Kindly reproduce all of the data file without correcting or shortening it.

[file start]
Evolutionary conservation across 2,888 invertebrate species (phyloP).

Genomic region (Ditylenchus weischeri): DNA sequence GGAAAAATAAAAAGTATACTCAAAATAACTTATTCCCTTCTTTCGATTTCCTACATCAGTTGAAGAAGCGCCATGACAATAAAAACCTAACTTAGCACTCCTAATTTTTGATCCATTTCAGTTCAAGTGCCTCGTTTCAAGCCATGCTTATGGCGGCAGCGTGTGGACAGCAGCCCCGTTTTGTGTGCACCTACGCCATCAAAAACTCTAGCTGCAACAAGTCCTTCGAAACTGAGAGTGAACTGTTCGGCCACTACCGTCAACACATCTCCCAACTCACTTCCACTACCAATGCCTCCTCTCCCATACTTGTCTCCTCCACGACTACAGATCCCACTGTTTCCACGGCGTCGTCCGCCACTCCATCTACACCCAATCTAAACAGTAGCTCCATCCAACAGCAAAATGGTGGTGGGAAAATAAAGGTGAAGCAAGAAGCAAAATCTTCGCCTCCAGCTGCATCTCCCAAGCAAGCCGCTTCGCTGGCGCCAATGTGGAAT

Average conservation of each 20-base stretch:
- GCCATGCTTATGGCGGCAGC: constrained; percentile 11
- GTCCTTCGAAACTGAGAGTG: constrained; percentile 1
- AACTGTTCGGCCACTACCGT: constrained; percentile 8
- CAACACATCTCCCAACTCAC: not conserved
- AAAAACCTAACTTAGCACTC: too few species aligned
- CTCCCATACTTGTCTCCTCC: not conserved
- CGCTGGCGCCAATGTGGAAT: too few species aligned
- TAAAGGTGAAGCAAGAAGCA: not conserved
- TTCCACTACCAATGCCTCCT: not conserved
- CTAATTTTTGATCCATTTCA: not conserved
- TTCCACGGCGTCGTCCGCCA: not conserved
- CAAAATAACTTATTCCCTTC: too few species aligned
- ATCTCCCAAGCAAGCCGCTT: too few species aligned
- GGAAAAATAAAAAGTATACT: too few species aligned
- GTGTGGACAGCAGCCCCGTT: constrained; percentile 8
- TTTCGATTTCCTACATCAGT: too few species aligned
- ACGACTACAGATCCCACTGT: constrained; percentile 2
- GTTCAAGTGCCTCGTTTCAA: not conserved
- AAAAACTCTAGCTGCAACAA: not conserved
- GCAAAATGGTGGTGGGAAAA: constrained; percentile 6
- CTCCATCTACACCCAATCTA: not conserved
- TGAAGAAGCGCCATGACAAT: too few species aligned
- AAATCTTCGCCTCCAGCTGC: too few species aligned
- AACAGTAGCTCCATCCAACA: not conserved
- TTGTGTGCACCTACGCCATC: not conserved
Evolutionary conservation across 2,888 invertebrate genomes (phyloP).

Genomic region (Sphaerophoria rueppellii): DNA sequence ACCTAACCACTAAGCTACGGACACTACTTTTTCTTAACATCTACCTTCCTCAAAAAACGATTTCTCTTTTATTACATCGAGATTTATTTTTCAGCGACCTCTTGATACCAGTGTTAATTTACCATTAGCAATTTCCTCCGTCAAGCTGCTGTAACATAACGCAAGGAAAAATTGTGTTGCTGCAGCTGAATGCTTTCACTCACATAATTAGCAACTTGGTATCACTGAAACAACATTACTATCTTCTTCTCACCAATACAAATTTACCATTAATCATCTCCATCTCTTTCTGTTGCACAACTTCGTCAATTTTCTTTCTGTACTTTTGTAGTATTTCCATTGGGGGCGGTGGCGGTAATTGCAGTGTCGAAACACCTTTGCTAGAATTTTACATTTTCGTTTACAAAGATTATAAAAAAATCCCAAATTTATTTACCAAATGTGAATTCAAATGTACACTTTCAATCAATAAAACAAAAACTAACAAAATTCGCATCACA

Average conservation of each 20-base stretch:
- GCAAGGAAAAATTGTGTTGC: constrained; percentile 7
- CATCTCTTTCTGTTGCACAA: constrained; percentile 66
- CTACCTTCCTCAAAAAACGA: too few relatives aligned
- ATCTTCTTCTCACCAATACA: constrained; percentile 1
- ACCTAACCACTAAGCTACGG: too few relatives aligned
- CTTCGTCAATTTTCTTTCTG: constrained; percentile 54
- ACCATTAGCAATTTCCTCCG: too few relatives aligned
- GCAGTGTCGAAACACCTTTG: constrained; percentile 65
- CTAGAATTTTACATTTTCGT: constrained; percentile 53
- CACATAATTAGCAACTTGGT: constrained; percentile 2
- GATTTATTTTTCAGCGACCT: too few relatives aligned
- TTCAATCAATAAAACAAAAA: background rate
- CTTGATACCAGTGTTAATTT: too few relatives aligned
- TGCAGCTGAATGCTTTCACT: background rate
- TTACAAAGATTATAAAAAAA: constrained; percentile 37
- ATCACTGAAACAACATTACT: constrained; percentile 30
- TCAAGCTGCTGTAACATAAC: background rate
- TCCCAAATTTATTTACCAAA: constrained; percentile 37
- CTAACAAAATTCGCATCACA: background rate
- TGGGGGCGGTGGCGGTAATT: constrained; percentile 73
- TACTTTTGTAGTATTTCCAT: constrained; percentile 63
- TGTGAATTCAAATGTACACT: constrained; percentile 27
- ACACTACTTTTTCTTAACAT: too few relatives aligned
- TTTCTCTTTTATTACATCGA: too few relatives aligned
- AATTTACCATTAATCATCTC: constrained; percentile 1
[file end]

Evolutionary conservation across 2,888 invertebrate species (phyloP).

Genomic region (Ditylenchus weischeri): DNA sequence GGAAAAATAAAAAGTATACTCAAAATAACTTATTCCCTTCTTTCGATTTCCTACATCAGTTGAAGAAGCGCCATGACAATAAAAACCTAACTTAGCACTCCTAATTTTTGATCCATTTCAGTTCAAGTGCCTCGTTTCAAGCCATGCTTATGGCGGCAGCGTGTGGACAGCAGCCCCGTTTTGTGTGCACCTACGCCATCAAAAACTCTAGCTGCAACAAGTCCTTCGAAACTGAGAGTGAACTGTTCGGCCACTACCGTCAACACATCTCCCAACTCACTTCCACTACCAATGCCTCCTCTCCCATACTTGTCTCCTCCACGACTACAGATCCCACTGTTTCCACGGCGTCGTCCGCCACTCCATCTACACCCAATCTAAACAGTAGCTCCATCCAACAGCAAAATGGTGGTGGGAAAATAAAGGTGAAGCAAGAAGCAAAATCTTCGCCTCCAGCTGCATCTCCCAAGCAAGCCGCTTCGCTGGCGCCAATGTGGAAT

Average conservation of each 20-base stretch:
- GCCATGCTTATGGCGGCAGC: constrained; percentile 11
- GTCCTTCGAAACTGAGAGTG: constrained; percentile 1
- AACTGTTCGGCCACTACCGT: constrained; percentile 8
- CAACACATCTCCCAACTCAC: not conserved
- AAAAACCTAACTTAGCACTC: too few species aligned
- CTCCCATACTTGTCTCCTCC: not conserved
- CGCTGGCGCCAATGTGGAAT: too few species aligned
- TAAAGGTGAAGCAAGAAGCA: not conserved
- TTCCACTACCAATGCCTCCT: not conserved
- CTAATTTTTGATCCATTTCA: not conserved
- TTCCACGGCGTCGTCCGCCA: not conserved
- CAAAATAACTTATTCCCTTC: too few species aligned
- ATCTCCCAAGCAAGCCGCTT: too few species aligned
- GGAAAAATAAAAAGTATACT: too few species aligned
- GTGTGGACAGCAGCCCCGTT: constrained; percentile 8
- TTTCGATTTCCTACATCAGT: too few species aligned
- ACGACTACAGATCCCACTGT: constrained; percentile 2
- GTTCAAGTGCCTCGTTTCAA: not conserved
- AAAAACTCTAGCTGCAACAA: not conserved
- GCAAAATGGTGGTGGGAAAA: constrained; percentile 6
- CTCCATCTACACCCAATCTA: not conserved
- TGAAGAAGCGCCATGACAAT: too few species aligned
- AAATCTTCGCCTCCAGCTGC: too few species aligned
- AACAGTAGCTCCATCCAACA: not conserved
- TTGTGTGCACCTACGCCATC: not conserved
Evolutionary conservation across 2,888 invertebrate genomes (phyloP).

Genomic region (Sphaerophoria rueppellii): DNA sequence ACCTAACCACTAAGCTACGGACACTACTTTTTCTTAACATCTACCTTCCTCAAAAAACGATTTCTCTTTTATTACATCGAGATTTATTTTTCAGCGACCTCTTGATACCAGTGTTAATTTACCATTAGCAATTTCCTCCGTCAAGCTGCTGTAACATAACGCAAGGAAAAATTGTGTTGCTGCAGCTGAATGCTTTCACTCACATAATTAGCAACTTGGTATCACTGAAACAACATTACTATCTTCTTCTCACCAATACAAATTTACCATTAATCATCTCCATCTCTTTCTGTTGCACAACTTCGTCAATTTTCTTTCTGTACTTTTGTAGTATTTCCATTGGGGGCGGTGGCGGTAATTGCAGTGTCGAAACACCTTTGCTAGAATTTTACATTTTCGTTTACAAAGATTATAAAAAAATCCCAAATTTATTTACCAAATGTGAATTCAAATGTACACTTTCAATCAATAAAACAAAAACTAACAAAATTCGCATCACA

Average conservation of each 20-base stretch:
- GCAAGGAAAAATTGTGTTGC: constrained; percentile 7
- CATCTCTTTCTGTTGCACAA: constrained; percentile 66
- CTACCTTCCTCAAAAAACGA: too few relatives aligned
- ATCTTCTTCTCACCAATACA: constrained; percentile 1
- ACCTAACCACTAAGCTACGG: too few relatives aligned
- CTTCGTCAATTTTCTTTCTG: constrained; percentile 54
- ACCATTAGCAATTTCCTCCG: too few relatives aligned
- GCAGTGTCGAAACACCTTTG: constrained; percentile 65
- CTAGAATTTTACATTTTCGT: constrained; percentile 53
- CACATAATTAGCAACTTGGT: constrained; percentile 2
- GATTTATTTTTCAGCGACCT: too few relatives aligned
- TTCAATCAATAAAACAAAAA: background rate
- CTTGATACCAGTGTTAATTT: too few relatives aligned
- TGCAGCTGAATGCTTTCACT: background rate
- TTACAAAGATTATAAAAAAA: constrained; percentile 37
- ATCACTGAAACAACATTACT: constrained; percentile 30
- TCAAGCTGCTGTAACATAAC: background rate
- TCCCAAATTTATTTACCAAA: constrained; percentile 37
- CTAACAAAATTCGCATCACA: background rate
- TGGGGGCGGTGGCGGTAATT: constrained; percentile 73
- TACTTTTGTAGTATTTCCAT: constrained; percentile 63
- TGTGAATTCAAATGTACACT: constrained; percentile 27
- ACACTACTTTTTCTTAACAT: too few relatives aligned
- TTTCTCTTTTATTACATCGA: too few relatives aligned
- AATTTACCATTAATCATCTC: constrained; percentile 1